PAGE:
US and China to collide over digital trade in Southeast Asia


The US proposes a digital “Marshall Plan” in the Indo-Pacific. Biden wills to counterbalance the Chinese influence in the region, but Southeast Asia has very close relations with Chinese technology companies

The Biden administration is discussing a proposal for a digital trade deal in Asia-Pacific to revive the US role in the region. President Donald Trump had downsized Washington's international leadership with a series of unequivocal moves: among others, interventions against the institutions of the liberal international order and the abandonment of the Comprehensive and Progressive Agreement for Trans-Pacific Partnership in 2017. Joe Biden changes course, and after having spent the first months of his presidential mandate strengthening existing agreements and retracting the positions taken by his predecessor, he is considering launching what has been called a digital "Marshall Plan" for Asia and the Pacific. According to analysts, besides the economic interest of US brands and investors, strengthening Washington's presence in the region is also a way to counterbalance Chinese influence. Wendy Cutler, from the Asia Society Policy Institute in Washington, said the deal "would bring the United States back into the business game in Asia while considering the benefits of rejoining the Comprehensive Transpacific Partnership Agreement (CPTPP)."

Apparently, the goal is to create a paradigm of shared standards for the digital economy, which includes rules on the use of data, electronic customs agreements and trade facilitation. Countries such as Japan, Malaysia, Singapore, Australia and New Zealand would be included in the project. As the associate director at the Information Technology & Innovation Foundation Nigel Cory contends, when negotiating commercial treaties, the difficulty lies in having to reconcile different and sometimes divergent demands, such as those on work, services and environmental regulations. "It is a very challenging and complicated task" he noted, "while with specific agreements for digital commerce it is a little easier."

Moreover, Southeast Asia has already embarked on the path towards greater digital integration. The region is currently home to around 400 million internet users, 10% of whom landed online for the first time in 2020. ASEAN's efforts are moving towards greater international cooperation on the issue, both between member countries and between the 'Association and its dialogue partners. As the Singapore Minister of Communication and Information Josephine Teo pointed out, the fragmentation of the technological and digital space should be prevented by stepping up efforts towards partnerships that foster digital commerce in the area. “We should look for more partnerships, not fewer” he suggested, “instead of technological bifurcation, we are actually trying to have more interoperable systems and standards (...) [to] promote cross-border data flows and grow digital commerce that will help our businesses, both large and small ".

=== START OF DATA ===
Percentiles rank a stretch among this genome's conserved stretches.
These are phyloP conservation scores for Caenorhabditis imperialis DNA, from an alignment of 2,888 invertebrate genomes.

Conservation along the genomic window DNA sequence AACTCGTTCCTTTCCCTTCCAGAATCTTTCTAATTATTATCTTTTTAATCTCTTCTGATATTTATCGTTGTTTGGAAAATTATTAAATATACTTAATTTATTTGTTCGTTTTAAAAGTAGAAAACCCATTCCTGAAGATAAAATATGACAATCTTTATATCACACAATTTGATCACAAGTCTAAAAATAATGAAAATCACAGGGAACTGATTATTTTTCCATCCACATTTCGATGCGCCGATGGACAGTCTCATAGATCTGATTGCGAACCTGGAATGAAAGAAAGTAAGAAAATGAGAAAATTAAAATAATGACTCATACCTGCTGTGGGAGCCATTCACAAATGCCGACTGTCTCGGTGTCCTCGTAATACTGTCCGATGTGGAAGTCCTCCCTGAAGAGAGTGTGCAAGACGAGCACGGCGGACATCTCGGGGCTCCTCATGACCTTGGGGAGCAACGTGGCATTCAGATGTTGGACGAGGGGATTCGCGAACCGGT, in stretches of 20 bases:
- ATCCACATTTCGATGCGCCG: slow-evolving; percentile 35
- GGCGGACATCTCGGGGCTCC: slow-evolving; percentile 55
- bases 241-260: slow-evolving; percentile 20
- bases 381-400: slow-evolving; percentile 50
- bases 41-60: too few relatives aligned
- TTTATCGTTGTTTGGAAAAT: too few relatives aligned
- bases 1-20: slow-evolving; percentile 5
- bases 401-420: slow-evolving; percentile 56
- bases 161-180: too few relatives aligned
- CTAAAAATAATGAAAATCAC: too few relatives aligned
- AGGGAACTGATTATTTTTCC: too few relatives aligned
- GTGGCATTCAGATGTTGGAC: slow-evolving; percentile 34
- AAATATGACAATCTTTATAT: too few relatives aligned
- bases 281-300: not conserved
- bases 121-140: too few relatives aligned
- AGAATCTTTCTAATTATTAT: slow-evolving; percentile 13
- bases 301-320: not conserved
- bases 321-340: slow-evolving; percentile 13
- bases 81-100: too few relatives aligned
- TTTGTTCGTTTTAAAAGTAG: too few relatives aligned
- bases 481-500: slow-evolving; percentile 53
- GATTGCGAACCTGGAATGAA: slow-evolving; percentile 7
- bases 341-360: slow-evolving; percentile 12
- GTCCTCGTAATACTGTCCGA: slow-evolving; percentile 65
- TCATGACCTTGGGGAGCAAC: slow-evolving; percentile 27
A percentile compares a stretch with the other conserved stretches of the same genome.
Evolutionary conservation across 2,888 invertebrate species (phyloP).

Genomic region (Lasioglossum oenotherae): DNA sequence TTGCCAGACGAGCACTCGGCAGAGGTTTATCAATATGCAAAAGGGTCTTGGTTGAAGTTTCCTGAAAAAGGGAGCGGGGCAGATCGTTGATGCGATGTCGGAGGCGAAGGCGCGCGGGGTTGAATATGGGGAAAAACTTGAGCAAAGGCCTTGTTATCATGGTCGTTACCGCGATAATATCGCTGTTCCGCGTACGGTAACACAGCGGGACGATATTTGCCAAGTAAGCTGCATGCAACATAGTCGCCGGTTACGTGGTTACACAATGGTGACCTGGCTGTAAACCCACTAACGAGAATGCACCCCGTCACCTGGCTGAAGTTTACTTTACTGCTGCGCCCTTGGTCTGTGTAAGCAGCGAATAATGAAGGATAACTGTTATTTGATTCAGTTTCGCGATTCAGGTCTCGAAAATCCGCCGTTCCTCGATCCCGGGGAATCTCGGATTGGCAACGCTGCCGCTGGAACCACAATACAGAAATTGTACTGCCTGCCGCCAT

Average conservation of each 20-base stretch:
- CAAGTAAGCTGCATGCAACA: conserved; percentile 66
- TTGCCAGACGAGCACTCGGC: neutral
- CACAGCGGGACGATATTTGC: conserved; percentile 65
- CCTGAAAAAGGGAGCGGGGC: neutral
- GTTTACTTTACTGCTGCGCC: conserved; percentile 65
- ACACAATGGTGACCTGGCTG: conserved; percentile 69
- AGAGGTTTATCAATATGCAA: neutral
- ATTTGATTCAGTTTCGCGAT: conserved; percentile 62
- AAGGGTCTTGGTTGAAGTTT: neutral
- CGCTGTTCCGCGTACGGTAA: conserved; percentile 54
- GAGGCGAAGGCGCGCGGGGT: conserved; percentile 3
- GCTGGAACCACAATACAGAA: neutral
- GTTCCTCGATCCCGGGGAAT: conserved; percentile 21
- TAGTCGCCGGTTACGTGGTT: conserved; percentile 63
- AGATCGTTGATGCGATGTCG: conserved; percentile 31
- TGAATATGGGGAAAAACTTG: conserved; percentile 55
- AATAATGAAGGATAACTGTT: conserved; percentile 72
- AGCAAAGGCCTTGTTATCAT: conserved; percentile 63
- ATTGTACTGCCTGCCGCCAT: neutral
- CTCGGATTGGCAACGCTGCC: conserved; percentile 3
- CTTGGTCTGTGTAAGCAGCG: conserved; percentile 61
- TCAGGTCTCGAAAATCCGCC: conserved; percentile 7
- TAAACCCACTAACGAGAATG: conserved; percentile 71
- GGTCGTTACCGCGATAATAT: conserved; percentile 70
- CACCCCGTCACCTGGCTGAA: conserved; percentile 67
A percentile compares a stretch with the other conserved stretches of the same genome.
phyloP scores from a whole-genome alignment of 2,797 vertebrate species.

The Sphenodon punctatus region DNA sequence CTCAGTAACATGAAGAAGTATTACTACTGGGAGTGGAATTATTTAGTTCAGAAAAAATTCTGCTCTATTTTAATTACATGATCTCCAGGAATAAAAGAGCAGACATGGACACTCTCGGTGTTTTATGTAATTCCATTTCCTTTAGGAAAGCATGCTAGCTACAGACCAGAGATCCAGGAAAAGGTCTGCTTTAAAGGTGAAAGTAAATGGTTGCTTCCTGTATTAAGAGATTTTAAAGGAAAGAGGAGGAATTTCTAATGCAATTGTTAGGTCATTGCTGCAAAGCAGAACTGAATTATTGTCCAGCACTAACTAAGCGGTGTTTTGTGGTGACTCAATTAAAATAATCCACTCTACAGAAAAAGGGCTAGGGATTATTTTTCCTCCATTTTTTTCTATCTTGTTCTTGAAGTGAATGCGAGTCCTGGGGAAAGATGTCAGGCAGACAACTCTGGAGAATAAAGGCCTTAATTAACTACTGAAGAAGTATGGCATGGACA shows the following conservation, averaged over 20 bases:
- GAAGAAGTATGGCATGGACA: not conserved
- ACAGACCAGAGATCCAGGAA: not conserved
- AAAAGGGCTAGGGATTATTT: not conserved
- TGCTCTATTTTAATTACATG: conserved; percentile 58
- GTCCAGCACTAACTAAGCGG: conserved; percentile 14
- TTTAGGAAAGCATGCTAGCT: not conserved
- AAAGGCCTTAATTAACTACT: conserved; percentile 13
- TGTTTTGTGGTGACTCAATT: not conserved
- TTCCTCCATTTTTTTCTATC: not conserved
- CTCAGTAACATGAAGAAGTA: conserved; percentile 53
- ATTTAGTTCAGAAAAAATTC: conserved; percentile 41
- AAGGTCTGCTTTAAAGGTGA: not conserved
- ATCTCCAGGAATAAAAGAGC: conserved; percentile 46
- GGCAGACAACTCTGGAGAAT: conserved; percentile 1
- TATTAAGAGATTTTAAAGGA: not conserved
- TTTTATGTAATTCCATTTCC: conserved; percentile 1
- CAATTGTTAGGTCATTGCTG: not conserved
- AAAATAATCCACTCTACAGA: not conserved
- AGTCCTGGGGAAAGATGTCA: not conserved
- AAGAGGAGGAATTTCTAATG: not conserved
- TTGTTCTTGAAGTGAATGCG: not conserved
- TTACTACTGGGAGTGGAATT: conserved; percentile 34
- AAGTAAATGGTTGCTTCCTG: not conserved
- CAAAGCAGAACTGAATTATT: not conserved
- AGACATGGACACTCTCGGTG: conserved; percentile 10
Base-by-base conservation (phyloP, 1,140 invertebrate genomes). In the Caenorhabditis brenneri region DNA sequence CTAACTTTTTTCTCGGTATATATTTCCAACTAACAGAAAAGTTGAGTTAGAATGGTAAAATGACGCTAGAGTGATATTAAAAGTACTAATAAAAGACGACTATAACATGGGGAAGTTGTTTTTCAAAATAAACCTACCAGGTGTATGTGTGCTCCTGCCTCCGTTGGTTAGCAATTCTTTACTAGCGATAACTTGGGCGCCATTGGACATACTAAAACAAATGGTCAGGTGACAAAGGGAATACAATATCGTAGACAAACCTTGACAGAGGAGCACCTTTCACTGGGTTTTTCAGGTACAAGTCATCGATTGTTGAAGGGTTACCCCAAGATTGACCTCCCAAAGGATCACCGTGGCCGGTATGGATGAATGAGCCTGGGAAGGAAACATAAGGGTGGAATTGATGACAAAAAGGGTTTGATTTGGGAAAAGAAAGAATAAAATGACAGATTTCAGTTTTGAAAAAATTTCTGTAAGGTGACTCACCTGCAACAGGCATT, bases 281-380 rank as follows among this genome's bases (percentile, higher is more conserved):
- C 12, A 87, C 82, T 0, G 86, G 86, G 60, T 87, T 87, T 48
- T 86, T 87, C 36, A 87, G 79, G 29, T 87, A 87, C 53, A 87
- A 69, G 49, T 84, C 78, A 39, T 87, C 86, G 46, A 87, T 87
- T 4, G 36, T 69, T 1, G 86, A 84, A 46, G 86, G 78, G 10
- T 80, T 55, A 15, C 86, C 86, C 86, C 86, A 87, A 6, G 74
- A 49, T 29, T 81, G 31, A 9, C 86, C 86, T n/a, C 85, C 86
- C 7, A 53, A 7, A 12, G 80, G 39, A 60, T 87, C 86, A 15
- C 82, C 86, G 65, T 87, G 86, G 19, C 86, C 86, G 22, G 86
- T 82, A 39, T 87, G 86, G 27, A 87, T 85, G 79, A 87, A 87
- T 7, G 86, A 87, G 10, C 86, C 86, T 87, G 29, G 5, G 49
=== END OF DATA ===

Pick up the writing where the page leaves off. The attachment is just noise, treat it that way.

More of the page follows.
However, the anti-Chinese strategic interests of the United States are a controversial issue for Southeast Asia. Although the relationship between the ASEAN countries and China may be ambivalent, the possibility of being co-opted into the Atlanticist countries is not a trivial matter. The Chinese technology giants invest heavily in the region: between infrastructure, trade and financing they represent a real resource for local economies. Large Chinese companies such as Alibaba Group Holding Ltd. and Tencent Holdings Ltd. have spearheaded a wave of investment among ASEAN countries in recent years. This week, national representatives from some Asian countries expressed support for Biden's proposal, taking care to avoid any mention of Beijing's potential exclusion. Malaysian Commerce Minister Azmin Ali welcomed the idea and called on American companies to use his country as a "gateway" to Southeast Asia. All this just a few days after Kuala Lumpur's decision to choose Ericsson and not Huawei for the development of the 5G network infrastructure. Move that was noted in Washington. while Singapore has suggested that the deal has the potential to create "open and trusted global digital commons". In any case, as analysts have observed, greater exposure of Southeast Asia to Western rules can undermine the relationship with Chinese technology companies, advocates of a totally different approach to privacy, transparency and surveillance.

Some Chinese state media have negatively welcomed the White House proposal. They have accused the US administration of hypocrisy, accusing it of promoting a treatment that is only apparently on par with Southeast Asia, which lacks the adequate economic stability to enjoy fair trade with the US. According to the Global Times, the United States has adopted a zero-sum mentality to promote discord and instability in the region. One of the sectors in which ASEAN and China cooperate most profitably are digital infrastructures, which would create the preconditions for developing the virtual commerce sector. The economies of the Indo-Pacific seem willing to take advantage of cooperation with Washington, without giving up the intense relationship with Beijing. Regional stability remains the top priority of all the actors involved, which is why the most disruptive geopolitical consequences of a digital trade agreement with the United States will have to be mitigated.

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